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Personal Perspective: China, Persia, Europe, America, and the "Clash of Civilizations"  

by William McGaughey     

Contacts between China and the West are important in world history. The third epoch of world history was one marked by western colonial ascendancy which reached its peak in the 19th and early 20th centuries. The European nations had achieved hegemony or direct political control of nonwestern societies throughout Asia and Africa. The American continent was occupied by independent nations whose populations were mainly persons of European descent. The West dominated world society through its commercial capacity and technological prowess. Culturally, it was focused upon literary and artistic expressions spread through the print media.

When we consider how this "civilization" began, we find that Chinese inventions played a critical part in Europe's attainment of technological superiority. Historians agree that the technologies of gunpowder, printing, and navigation with the aid of the magnetic compass were instrumental to European military and political domination. All these technologies originated in China; they were brought to Europe in the first half of the second millennium A.D.

Additionally, the single greatest event in world history during this time - Columbus' first voyage to the Americas - was motivated by a desire to reach China and other East Asian societies by sailing west through unknown seas. The fact that Columbus was mistaken in identifying the intermediary lands of the New World does not diminish the historical importance of his "discovery".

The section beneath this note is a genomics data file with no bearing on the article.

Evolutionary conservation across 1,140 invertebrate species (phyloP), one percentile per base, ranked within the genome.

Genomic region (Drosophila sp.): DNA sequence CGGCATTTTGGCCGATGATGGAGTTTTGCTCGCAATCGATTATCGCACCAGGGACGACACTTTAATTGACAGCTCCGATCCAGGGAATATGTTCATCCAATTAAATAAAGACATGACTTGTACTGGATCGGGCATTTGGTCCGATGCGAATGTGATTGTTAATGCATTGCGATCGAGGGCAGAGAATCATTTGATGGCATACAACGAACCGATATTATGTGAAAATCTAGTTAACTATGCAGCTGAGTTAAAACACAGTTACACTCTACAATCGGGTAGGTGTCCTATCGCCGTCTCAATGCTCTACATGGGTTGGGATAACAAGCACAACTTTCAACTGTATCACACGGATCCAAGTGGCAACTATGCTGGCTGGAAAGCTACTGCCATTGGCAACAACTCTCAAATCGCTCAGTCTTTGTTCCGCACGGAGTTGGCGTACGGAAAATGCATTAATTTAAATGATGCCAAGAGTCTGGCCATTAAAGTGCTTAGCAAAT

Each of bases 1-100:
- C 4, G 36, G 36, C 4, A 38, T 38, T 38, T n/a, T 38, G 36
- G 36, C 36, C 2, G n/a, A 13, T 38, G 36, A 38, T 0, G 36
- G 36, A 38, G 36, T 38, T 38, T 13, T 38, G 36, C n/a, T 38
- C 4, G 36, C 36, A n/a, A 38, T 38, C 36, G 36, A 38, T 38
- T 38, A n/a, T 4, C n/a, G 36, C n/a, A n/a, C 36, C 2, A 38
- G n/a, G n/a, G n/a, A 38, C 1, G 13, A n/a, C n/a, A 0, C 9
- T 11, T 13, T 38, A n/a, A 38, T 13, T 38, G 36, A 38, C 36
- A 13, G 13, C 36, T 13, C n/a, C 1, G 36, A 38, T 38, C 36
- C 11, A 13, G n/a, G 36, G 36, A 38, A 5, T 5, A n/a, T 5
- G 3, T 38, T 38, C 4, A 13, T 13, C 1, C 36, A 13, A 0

Present-day contacts between China and the West are also of great importance. As an American of European ancestry, I feel that I am personally participating in world history by marrying a Chinese woman. She is one who has lived in a time of enormous political and social change. Fifty years ago, this personal relationship would not have been possible. China and America were the in the grips of Cold War animosities that were both nationalistic and ideological.

As I admire my wife's courage in leaving a safe situation to come to the West, I am impressed with the strength of Chinese society as it has absorbed foreign influences while holding on to the core of its heritage. China's openness to new technologies and commercial methods has made it a powerhouse in the global economy.

In a sense, China and the West have exchanged places in world history. Six hundred years ago, the nations of western Europe were economically and culturally weak but were open to influences from other societies. China in the Ming Dynasty was technologically and culturally more advanced than Europe but it developed xenophobic tendencies that led to stagnation.

Today, I would say that, while the western societies are more advanced than China in many aspects, they have succumbed to a sense of arrogant self-satisfaction while the Chinese are willing to change. (I speak mainly of us in the United States reflected in our leaders.) This bodes well for the future of China. It may be that Chinese people are building the foundation of a future which will take their society and the world as a whole well beyond the bounds of today's experience to yet unknown types of civilization.

Today, Chinese society is among those societies which are moving beyond the third, Eurocentric epoch of world history into one based on popular entertainment. Following America's lead, they are moving into the television age. They are developing an electronics-paced culture that drives life in a new direction. We are watching the creation of a new civilization.